Posted on Oct 28, 2012 in 1864 | 0 comments

September, 1864 – Surrender of Atlanta

Surrender of Atlanta

Beginning Location:  Near Marietta, Georgia

Sep. 1

This is my birthday which makes me 40 years old, broke down and in poor health.  Rumors of heavy fighting in front, nothing official.  Great battle on the Macon RR south of Atlanta. [Battle of Jonesboro, Aug. 31, 1864, final battle of the Atlanta Campaign]

Sep. 2

Health stil poor, nothing official from the Army of the Tennessee (Union Army).  Weather cool and pleasant with quite cold nights.  Atlanta taken possession of by the Federal Army.

Sep. 3

The news of the capture of Atlanta confirmed this morning.  This is the morning news.  Very heavy hail and rain storm about noon today.  Rain all night.

Sep. 4

Sabbath.  Cool and pleasant all day, not so well today.  no news from the front today of any importance.  News of the capture of Wheeler near Nashville.

Sep. 5

Still in poor health.  Heard from the regiment.  Twelve carloads of wounded brought from the front, many bad wounded.

Sep. 6

Health improving.  News encouraging from the Corps.  Report that the campaign is ended and the Army of the Tenn going into camp at Eastport, 6 miles south of Atlanta.

Sep. 7

News unimportant.  Heath poor and weather cool and wet.

Sep. 8

Nothing new from the front.  Grapevine news plenty.  Health very poor. 8 forage wagons captured on the Roswell road east of Marietta by a band of guerrillas. No news from the north, communication being cut off.

Sep. 9

Friday.  Very warm.  Beare and Peterson went to the front.  Weather pleasant and col.

Sep. 10

Discharged from the Corps. hospital.  Left Marietta at dark, arrived at Atlanta 10 at night.  Laid on a platform near the RR.

Sep. 11

Sabbath.  Eat breakfast at Solder’s Home in Atlanta.  Joined the reg’t about noon and moved back to the same camp.

Sep. 12

Ordered to move 1 mile and went into camp in the woods.  Flag of truce went out for 10 days for exchange [of prisoners].

Sep. 13

Fixed up our tent and wrote a letter to Thomas Jontz.  Not in very good health, weather pleasant.

Sep. 14

Clean up the quarters and a piece of ground for to hold religious services.  The reg’t drawn up in line to hear Maj. Gen. John A. Logan’s congratulatory order to the 15th Army Corps read.

Sep. 15

Thursday.  Morning cool and pleasant.  Health today about as usual.  No news yet from the flag of truce or exchange of prisoners.

Sep. 16

Very cool morning.  The night was also cold.  Weather dry and warm through the day.  Visited Br. Harry and stayed all night.

Sep. 17

Nothing new in camp.  Weather warm and dry, appearance of rain in afternoon.  Short of rations.

Sep. 18

Sabbath.  Wake up and find it raining greatly.  Get breakfast while raining.  Health better this morning.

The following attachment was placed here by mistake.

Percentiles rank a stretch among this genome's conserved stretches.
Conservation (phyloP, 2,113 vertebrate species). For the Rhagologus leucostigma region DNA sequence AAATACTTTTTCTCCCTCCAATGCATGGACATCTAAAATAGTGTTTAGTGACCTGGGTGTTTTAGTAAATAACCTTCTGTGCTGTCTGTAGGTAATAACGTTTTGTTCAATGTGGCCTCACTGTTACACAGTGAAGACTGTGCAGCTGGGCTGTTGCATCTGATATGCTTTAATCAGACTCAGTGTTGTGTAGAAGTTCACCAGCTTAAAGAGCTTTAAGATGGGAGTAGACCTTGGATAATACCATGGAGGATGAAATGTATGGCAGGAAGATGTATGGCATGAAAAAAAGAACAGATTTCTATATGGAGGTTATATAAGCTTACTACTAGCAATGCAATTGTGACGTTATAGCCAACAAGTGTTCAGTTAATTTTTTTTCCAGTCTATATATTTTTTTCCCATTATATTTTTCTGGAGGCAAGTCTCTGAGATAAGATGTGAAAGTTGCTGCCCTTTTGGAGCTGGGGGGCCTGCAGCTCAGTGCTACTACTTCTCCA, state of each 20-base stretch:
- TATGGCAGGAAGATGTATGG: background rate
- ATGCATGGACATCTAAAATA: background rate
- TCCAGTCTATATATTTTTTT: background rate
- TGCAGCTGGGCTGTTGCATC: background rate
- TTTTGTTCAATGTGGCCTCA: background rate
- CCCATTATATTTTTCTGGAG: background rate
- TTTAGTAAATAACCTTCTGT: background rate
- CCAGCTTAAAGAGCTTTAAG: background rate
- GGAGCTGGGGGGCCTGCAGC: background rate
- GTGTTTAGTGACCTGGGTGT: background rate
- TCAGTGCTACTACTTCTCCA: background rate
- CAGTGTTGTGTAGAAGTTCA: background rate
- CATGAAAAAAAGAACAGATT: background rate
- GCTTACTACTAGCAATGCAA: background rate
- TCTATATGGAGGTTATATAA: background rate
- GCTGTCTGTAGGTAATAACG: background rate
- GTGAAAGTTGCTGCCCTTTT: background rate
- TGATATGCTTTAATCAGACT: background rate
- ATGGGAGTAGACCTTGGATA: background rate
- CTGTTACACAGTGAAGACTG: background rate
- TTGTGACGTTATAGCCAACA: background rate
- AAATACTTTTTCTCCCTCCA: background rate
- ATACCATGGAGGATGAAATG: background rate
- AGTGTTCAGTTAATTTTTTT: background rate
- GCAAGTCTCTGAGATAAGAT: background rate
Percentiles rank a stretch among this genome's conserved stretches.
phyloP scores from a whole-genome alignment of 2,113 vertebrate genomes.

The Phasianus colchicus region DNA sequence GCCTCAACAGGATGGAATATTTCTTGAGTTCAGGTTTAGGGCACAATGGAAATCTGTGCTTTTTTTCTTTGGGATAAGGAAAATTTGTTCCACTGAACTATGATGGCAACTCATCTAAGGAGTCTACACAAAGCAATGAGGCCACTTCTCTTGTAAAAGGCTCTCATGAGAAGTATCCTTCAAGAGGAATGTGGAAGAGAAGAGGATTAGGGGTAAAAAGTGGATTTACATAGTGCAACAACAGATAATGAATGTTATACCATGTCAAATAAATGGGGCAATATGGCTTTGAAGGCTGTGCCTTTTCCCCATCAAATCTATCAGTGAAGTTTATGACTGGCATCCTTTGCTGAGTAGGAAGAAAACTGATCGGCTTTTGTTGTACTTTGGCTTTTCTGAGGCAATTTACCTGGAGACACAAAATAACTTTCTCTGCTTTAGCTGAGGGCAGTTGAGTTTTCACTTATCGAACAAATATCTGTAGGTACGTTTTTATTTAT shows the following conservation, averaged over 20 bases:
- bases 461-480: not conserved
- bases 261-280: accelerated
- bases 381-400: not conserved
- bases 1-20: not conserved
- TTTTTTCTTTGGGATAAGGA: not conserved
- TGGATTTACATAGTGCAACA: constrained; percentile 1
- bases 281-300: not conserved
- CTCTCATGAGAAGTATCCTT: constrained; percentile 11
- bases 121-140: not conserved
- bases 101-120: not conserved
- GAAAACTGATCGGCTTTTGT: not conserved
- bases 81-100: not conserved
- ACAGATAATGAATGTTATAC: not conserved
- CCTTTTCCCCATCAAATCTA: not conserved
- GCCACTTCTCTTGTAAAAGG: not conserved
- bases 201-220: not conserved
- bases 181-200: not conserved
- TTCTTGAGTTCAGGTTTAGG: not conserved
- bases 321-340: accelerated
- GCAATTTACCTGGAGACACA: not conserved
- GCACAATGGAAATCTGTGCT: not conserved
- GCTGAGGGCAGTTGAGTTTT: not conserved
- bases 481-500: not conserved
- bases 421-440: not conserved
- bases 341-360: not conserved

Sep. 19

Met after reveille for morning prayer.  Breakfast at 6, worked on clothing book and payrolls.  Religious interest in the reg’t on the increase, health better.  Lieut. starts home.

Sep. 20

Weather cool and pleasant.  Regimental inspection at 10.  Health poor.

Sep. 21

Quite unwell this morning.  Heavy rain with the appearance of rain all day.  Rainy and wet all day.  Glorious meetings.

Sep. 22

Very cloudy and cool.  News of Sheridan’s victory over Early causing great rejoicing among the troops.  Afternoon mooved our camp to Eastport, north of the West Point RR amid heavy rain.  [Blogger’s Note: The news of Sheridan’s victory probably refers to the Third Battle of Winchester (Battle of Opequon), part of the Valley Campaigns of 1864]

Sep. 23

Cloudy with a little rain.  Clean up our quarters.  Rain nearly all day.  No news of any importance.  Rumors of Ind. soldiers going home to vote.

Sep. 24

Get up with pain in head.  Cloudy and rainy this morning.  William and I work on an oven for the brigade.

Sep. 25

Sabbath.  Very cool and pleasant   Wrote a letter to Wayne Nelson.  Sermon by Chaplain Gage from these words “Am I my brother’s keeper”

Sep. 26

Went to work on the oven for the Brig this morning.  Recv’d 4 dollars for 2 1/2 days work.

Sep. 27

Pleasant and warm.  Health moderate.  Religious interest on the increase in the reg’t.  Sermon in the evening by Chaplain Massey* of the 48th Ill Reg’t from 2nd Kings, 5th Chap and 13 verse.

Sep. 28

Get up with pain in the head.  Rain this morning.  Wrote a letter home.  Major Johnson and the officers of our reg’t return from Dixie exchanged.  They were all captured on the 22nd of July.

Sep. 29

Very pleasant this morning.  Brigade review at 1 o’clock today.  Saw Br. Harry.  His health very poor.

Sep. 30

Very warm this morning.  Meeting at 10 o’clock, Division review at 1/2 past 12.  Heavy rain at night.  Nagle on picket.


Ending Location:  Unclear, presumably near original regimental camp near Decatur, Georgia



Battle of Atlanta

There’s a curious note about Captain Richard H. Massey, chaplain in the official history of the 40th Illinois Infantry.  It hints of some controversy.


The History Channel ( has a short video that give a synopsis of the Battle of Atlanta.



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